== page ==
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whats your preference in tweeters?

Do you prefer metallic or silk tweeters  

21 members have voted

  1. 1. Do you prefer metallic or silk tweeters

    • metallic
      6
    • silk
      15


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originally bought focal 165ca1 and immediately fell in love with the highs...TO ME...they sounded amazing...first time really listening to an aftermarket system. They were bright, detailed, and had a beautiful stereo effect. I had to upgrade to manage the Watts of the amp better, so I got the hertz hsk 165. Although the mid sounds better to me, I am very unhappy with the tweeters. They lack everything I liked with the focal tweeters. I'm thinking this is because the focal is metal and the hertz is silk tweeters. The only thing I like with them is if I move around in the seat the frequency response doesn't change as much as it did with the focals...I'm assuming because of the principle design/shape of the focal tweeter.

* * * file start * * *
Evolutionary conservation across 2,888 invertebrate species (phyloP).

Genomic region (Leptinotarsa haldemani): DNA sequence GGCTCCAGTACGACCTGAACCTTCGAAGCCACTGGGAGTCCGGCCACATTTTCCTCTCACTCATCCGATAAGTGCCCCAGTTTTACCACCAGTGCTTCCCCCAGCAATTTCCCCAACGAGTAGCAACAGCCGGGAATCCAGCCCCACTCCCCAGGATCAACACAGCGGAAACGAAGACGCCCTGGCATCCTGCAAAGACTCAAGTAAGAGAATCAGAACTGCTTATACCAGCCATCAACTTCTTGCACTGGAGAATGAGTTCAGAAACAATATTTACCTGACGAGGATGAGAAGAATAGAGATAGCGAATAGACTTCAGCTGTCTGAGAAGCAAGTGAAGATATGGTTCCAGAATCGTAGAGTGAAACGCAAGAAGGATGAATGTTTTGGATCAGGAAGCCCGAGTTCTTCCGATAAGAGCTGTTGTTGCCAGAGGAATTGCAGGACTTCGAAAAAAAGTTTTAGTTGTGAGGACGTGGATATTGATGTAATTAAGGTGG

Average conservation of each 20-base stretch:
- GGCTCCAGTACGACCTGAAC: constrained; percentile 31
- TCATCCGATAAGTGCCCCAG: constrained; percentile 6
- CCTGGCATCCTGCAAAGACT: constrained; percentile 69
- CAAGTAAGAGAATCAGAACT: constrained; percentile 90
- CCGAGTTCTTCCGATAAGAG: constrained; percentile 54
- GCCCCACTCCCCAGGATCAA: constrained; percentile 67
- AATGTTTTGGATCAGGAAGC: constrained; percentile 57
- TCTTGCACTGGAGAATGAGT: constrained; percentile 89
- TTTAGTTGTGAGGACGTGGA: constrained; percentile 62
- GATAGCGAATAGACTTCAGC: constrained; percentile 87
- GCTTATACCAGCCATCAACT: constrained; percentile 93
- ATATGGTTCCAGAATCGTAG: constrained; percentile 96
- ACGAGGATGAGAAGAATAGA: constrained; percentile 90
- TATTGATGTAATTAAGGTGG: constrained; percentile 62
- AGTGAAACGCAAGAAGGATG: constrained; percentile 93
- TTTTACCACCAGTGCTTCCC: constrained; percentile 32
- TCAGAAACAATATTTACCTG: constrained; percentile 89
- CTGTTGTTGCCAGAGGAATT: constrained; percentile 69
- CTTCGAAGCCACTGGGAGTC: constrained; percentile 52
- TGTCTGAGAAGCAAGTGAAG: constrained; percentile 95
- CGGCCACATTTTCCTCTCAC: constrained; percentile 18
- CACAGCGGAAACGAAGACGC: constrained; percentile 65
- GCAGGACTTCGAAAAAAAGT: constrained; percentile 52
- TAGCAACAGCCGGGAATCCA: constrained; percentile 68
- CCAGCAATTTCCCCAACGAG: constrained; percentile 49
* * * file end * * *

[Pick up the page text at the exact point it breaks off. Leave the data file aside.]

My question, just out of quriosity, how many of you prefer the metal vs silk tweeters or vice versa?

 

also I'm thinking of replacing the hertz tweeters and I'm looking at the following:

 

Cadence cvlt10 $90

Cadence cvlt35n $50

Lanzar optitw $46

cdt Drt-25t $150

Memphis 15-mc1am $140

Rockford t2t-s $136

 

Any opinions or suggestions...1" metallic material, 3khz to 20khz, handle at least 90 wrms. (unless someone can show me specific eq curves that would simulate a metallic material without introducing the harshness and sibilance I've been getting in trying to recreate it)

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Your tweeter should be less an issue of material than it is about the install and location. There are just as many silk domes as there are metal domes that sound harsh no matter how or where you mount them. Just play around with the positioning of the Hertz tweets and you should see a noticeable improvement.

 

I used to be a strictly soft dome guy and wouldn't come within miles of a metal dome tweeter, even if you paid me. But after having fallen in love with the titanium domes of my MS comps (which are EXTREMELY forgiving of subpar installs), threw the whole "had to be textile" thing out the window.